How to Support Your LGBTQ+ Child’s Mental Health
Only one in three queer youth say their home is a supportive and safe space for them to be their true selves. Let’s do better for our kids; experts share how.
By Misha Valencia
“I dreaded going home after school. I thought about running away and even looked for places that I could escape to,” says Ananya*, a 19-year-old queer college student.
Ananya experienced anxiety for years knowing she couldn’t come out to her family because they would not accept her. Ananya says that going away to college has been freeing, but she still can’t be herself when she is around family. “I have to be on guard all the time. It’s terrifying to not be able to be who you are with your own family.”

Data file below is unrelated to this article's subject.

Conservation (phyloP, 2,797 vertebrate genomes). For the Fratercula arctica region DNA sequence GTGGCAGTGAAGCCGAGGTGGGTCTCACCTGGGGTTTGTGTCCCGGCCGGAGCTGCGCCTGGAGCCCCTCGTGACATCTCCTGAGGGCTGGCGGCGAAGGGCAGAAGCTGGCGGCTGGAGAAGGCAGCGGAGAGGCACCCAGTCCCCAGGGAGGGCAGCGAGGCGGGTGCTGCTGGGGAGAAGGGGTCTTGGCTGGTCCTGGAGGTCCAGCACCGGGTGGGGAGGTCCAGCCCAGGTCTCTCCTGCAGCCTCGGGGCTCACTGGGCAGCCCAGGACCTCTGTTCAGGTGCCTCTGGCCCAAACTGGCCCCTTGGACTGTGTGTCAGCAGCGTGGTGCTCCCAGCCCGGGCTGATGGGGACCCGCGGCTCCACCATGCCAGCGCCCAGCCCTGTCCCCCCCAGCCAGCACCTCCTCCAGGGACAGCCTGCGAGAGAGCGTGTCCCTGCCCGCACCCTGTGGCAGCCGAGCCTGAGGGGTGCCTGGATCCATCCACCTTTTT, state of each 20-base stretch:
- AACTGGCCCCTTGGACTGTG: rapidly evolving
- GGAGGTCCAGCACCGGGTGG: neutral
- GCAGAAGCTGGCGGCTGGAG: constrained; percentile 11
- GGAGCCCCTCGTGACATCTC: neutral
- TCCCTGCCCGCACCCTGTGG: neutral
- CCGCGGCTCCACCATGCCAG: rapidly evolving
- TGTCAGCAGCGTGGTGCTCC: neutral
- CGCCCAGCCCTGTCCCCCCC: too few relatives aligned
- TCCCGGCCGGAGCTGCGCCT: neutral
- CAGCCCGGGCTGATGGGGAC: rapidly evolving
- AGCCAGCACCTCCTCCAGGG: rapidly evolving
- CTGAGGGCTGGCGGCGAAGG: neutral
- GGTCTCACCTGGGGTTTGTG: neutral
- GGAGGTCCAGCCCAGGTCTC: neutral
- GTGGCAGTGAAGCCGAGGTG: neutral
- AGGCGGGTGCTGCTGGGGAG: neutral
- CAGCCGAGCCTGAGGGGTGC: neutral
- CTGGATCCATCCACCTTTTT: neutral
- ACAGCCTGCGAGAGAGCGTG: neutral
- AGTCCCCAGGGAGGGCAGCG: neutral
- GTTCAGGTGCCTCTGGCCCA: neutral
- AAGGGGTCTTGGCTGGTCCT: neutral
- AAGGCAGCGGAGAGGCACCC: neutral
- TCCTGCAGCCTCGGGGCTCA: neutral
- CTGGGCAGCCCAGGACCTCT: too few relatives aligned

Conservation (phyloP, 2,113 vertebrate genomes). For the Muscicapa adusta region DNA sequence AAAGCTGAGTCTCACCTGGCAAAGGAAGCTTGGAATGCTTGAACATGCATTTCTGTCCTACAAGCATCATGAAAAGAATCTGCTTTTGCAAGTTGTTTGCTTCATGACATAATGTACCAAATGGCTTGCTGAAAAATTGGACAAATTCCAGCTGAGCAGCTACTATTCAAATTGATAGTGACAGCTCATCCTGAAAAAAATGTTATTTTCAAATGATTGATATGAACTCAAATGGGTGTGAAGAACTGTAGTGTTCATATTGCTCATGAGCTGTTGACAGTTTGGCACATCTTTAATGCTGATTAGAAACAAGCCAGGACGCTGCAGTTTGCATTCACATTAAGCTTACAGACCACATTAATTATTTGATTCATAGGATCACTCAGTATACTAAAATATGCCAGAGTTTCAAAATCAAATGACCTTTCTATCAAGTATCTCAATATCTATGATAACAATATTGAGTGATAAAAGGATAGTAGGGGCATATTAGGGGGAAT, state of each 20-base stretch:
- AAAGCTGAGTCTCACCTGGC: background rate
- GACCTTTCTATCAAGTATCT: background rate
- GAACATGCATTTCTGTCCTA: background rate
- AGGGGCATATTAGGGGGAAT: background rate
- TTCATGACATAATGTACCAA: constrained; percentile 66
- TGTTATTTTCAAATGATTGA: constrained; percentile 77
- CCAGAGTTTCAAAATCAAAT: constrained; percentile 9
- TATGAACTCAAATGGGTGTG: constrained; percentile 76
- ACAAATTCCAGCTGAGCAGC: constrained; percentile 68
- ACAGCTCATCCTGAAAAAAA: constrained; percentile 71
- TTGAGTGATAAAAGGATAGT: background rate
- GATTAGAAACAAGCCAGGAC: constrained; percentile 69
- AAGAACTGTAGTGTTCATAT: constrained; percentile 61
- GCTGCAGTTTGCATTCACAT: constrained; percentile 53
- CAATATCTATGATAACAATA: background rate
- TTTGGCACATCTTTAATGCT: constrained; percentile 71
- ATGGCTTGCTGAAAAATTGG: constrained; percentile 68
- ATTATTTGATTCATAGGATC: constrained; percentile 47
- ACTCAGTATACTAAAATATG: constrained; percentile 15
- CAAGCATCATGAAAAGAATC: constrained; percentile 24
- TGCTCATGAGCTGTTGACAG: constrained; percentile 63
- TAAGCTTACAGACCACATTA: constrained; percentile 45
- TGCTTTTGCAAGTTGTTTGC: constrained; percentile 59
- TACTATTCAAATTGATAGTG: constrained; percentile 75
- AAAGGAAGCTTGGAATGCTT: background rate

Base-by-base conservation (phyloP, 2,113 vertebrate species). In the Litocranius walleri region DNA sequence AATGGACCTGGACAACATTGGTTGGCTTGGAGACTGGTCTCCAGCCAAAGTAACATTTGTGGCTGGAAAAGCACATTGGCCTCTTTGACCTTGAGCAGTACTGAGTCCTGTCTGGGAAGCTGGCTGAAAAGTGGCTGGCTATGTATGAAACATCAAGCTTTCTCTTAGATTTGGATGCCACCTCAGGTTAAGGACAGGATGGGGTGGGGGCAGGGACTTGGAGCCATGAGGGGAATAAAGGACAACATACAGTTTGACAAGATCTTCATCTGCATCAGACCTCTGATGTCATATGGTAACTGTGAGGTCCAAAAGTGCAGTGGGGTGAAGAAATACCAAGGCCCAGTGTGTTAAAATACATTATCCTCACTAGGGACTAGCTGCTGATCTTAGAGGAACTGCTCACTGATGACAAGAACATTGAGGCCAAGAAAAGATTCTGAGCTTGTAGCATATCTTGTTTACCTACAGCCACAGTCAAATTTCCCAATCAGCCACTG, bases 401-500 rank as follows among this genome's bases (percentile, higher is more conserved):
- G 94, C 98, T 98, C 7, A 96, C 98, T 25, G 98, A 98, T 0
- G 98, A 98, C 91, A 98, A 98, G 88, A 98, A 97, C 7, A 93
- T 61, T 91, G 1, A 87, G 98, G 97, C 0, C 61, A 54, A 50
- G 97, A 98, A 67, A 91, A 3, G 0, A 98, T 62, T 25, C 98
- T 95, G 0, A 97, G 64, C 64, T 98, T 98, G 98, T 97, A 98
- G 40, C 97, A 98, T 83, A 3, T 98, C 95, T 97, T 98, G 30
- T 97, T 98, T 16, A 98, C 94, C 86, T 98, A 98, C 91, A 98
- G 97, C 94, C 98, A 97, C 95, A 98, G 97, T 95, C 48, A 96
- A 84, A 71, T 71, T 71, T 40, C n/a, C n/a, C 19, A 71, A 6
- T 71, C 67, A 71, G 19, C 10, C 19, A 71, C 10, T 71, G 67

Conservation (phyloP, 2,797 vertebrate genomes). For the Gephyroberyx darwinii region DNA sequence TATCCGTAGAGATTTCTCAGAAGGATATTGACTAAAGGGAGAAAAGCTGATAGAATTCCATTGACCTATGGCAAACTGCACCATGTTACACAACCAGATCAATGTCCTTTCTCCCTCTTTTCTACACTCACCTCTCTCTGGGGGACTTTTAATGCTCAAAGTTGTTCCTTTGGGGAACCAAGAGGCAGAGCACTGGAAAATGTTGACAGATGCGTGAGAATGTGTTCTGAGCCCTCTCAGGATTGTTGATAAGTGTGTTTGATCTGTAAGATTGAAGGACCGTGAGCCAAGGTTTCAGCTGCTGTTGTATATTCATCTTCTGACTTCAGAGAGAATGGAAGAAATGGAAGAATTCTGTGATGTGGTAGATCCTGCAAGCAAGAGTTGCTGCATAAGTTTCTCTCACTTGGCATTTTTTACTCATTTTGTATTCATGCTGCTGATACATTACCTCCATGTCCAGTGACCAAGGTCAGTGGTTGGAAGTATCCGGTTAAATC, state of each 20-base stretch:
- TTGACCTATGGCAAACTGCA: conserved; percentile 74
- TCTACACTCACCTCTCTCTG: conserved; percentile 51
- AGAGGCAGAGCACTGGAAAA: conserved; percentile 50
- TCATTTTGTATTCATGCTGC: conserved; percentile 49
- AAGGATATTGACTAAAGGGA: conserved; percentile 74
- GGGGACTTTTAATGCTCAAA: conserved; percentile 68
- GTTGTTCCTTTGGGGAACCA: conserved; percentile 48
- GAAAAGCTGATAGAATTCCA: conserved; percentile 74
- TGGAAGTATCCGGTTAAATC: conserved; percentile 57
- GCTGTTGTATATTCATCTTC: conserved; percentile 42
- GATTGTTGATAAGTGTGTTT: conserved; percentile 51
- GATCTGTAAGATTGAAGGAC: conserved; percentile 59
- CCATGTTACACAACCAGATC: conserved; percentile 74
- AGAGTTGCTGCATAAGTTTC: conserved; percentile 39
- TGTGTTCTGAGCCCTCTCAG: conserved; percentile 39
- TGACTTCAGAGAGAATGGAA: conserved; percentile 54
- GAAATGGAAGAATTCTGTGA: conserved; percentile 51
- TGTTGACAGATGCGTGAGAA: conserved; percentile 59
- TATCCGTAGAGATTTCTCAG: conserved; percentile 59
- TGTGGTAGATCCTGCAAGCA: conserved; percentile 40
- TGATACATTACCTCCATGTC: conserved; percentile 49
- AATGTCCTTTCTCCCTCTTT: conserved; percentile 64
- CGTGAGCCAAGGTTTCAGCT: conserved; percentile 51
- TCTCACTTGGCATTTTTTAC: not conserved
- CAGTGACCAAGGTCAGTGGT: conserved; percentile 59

Ananya is not alone.
The impact on LGBTQ+ youth living in unsupportive homes and hostile communities is profound. These children and teens experience harassment, rejection, discrimination, and stigma, putting them at an increased risk for anxiety, depression, suicidal ideation, and homelessness.
According to The Trevor Project’s 2021 National Survey on LGBTQ Youth Mental Health-34,759 LGBTQ+ youth ages 13-24 participated-only one in three reported their homes were supportive. Queer youth without affirming homes reported higher rates of attempted suicide and 75 percent reported experiencing discrimination due to their gender identity or sexual orientation.
The pandemic has also had a detrimental impact. Many LGBTQ+ youth have had to quarantine in unsupportive homes and more than 80 percent reported a more stressful living situation due to COVID-19.